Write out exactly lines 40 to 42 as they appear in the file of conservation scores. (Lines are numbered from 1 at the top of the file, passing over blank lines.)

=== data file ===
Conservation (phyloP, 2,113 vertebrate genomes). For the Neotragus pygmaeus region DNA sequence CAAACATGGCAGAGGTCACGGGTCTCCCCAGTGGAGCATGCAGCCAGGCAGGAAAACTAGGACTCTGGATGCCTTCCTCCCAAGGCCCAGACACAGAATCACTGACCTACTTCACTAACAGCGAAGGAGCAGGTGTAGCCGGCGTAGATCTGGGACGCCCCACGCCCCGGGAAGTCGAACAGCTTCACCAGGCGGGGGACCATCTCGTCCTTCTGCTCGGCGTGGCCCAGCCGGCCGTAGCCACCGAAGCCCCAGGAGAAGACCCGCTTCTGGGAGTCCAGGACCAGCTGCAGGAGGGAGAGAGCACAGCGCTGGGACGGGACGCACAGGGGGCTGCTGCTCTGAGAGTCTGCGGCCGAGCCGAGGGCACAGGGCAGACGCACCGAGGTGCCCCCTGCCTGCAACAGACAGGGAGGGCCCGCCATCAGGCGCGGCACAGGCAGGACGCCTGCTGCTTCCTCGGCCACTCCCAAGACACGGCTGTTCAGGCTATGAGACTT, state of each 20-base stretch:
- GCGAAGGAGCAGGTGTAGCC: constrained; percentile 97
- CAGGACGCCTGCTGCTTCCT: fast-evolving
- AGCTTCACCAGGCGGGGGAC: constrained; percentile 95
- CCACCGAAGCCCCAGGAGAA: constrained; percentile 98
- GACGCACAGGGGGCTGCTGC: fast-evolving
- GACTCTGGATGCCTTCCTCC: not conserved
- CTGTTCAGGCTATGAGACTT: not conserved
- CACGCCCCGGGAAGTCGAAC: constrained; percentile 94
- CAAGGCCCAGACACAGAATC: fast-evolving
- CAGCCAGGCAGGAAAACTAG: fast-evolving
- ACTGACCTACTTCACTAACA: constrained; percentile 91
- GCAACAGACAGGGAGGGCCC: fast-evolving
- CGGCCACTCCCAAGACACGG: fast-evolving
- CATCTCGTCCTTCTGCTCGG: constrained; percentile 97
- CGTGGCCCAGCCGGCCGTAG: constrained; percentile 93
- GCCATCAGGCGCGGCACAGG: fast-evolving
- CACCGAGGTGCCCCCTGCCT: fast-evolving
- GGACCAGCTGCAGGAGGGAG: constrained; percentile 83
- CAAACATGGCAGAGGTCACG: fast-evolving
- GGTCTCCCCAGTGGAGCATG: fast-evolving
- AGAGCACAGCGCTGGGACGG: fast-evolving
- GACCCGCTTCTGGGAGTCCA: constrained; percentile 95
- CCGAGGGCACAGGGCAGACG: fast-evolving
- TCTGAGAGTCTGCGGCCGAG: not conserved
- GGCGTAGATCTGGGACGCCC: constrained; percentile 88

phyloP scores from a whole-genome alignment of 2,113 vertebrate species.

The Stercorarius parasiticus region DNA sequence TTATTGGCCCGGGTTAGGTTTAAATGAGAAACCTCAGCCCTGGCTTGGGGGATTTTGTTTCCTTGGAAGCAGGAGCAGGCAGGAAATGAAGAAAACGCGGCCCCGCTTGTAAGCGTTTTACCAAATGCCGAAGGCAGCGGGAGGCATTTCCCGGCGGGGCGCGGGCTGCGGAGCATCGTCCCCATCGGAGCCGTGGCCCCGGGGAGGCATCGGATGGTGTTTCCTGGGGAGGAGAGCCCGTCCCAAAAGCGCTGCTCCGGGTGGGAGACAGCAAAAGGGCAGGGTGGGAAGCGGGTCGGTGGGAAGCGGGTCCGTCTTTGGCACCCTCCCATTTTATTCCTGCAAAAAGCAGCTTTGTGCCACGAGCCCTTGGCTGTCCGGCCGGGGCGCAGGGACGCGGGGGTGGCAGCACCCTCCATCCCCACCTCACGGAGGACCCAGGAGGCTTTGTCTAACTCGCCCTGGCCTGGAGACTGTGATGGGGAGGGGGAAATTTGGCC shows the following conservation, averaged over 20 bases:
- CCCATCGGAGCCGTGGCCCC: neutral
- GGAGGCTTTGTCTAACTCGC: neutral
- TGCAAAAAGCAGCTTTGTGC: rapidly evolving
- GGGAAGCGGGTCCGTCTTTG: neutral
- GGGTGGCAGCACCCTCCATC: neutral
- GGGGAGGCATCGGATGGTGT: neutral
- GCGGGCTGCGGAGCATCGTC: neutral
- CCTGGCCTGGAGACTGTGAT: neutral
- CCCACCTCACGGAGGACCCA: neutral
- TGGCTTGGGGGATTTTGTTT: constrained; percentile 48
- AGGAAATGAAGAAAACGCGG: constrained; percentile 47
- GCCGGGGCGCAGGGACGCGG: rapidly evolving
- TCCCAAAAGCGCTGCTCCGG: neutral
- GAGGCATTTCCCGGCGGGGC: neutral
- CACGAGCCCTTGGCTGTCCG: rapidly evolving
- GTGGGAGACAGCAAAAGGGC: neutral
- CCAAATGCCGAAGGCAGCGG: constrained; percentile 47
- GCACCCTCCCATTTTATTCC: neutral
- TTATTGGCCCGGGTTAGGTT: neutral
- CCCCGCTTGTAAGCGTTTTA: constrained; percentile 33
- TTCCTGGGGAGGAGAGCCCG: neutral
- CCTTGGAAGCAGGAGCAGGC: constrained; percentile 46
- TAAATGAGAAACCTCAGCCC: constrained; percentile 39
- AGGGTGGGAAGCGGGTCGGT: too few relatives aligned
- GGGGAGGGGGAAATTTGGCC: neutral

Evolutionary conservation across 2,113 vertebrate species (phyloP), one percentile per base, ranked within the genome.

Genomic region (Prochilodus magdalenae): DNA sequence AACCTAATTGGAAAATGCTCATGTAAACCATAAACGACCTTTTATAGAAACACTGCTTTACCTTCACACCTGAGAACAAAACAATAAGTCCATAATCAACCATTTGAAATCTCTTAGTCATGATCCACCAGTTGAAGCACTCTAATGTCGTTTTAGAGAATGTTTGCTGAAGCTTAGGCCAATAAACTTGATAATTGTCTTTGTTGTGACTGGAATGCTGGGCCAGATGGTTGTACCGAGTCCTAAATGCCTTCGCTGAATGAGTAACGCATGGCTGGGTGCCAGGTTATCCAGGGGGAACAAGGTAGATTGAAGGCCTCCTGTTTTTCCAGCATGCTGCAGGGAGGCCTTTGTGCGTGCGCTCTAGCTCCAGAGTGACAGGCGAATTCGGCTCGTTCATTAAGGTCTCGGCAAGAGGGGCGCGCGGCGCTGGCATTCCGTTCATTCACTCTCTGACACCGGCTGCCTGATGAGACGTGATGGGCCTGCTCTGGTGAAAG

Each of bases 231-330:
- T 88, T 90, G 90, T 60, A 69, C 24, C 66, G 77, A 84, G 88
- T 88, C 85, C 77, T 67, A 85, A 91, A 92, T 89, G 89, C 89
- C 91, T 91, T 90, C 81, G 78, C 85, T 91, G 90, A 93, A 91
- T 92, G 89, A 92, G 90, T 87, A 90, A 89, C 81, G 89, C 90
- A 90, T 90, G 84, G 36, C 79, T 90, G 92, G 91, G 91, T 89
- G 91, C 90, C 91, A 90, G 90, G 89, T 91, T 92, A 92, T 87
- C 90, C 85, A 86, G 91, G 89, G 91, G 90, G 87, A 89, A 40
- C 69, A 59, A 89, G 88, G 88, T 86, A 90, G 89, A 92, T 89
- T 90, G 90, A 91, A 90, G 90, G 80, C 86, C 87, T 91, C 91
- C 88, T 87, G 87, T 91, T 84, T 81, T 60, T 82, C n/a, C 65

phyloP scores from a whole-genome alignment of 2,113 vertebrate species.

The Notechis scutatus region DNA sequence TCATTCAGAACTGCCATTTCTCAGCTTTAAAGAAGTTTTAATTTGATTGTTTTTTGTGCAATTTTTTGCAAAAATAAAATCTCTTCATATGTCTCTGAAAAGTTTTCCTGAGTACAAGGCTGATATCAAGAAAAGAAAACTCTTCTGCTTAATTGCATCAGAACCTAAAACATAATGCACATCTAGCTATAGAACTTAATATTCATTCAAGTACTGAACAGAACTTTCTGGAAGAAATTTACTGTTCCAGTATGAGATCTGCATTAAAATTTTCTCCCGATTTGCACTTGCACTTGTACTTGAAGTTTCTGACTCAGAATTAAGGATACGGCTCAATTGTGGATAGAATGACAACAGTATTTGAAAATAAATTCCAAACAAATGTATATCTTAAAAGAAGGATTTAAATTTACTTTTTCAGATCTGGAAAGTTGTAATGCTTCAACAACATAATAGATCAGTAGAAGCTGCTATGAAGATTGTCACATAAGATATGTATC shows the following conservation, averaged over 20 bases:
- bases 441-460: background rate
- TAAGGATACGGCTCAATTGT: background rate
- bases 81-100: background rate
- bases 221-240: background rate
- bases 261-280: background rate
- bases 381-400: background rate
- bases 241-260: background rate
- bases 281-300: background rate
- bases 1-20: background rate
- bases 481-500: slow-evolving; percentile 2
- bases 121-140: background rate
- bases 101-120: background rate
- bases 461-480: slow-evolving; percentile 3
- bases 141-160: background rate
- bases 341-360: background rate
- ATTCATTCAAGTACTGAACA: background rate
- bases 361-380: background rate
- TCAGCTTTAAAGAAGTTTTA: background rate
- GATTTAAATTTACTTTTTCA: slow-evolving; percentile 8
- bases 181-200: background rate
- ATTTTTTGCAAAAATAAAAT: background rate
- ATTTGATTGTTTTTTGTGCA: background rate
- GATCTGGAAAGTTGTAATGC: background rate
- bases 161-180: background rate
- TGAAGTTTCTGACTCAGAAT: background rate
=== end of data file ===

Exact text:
- GCCGGGGCGCAGGGACGCGG: rapidly evolving
- TCCCAAAAGCGCTGCTCCGG: neutral
- GAGGCATTTCCCGGCGGGGC: neutral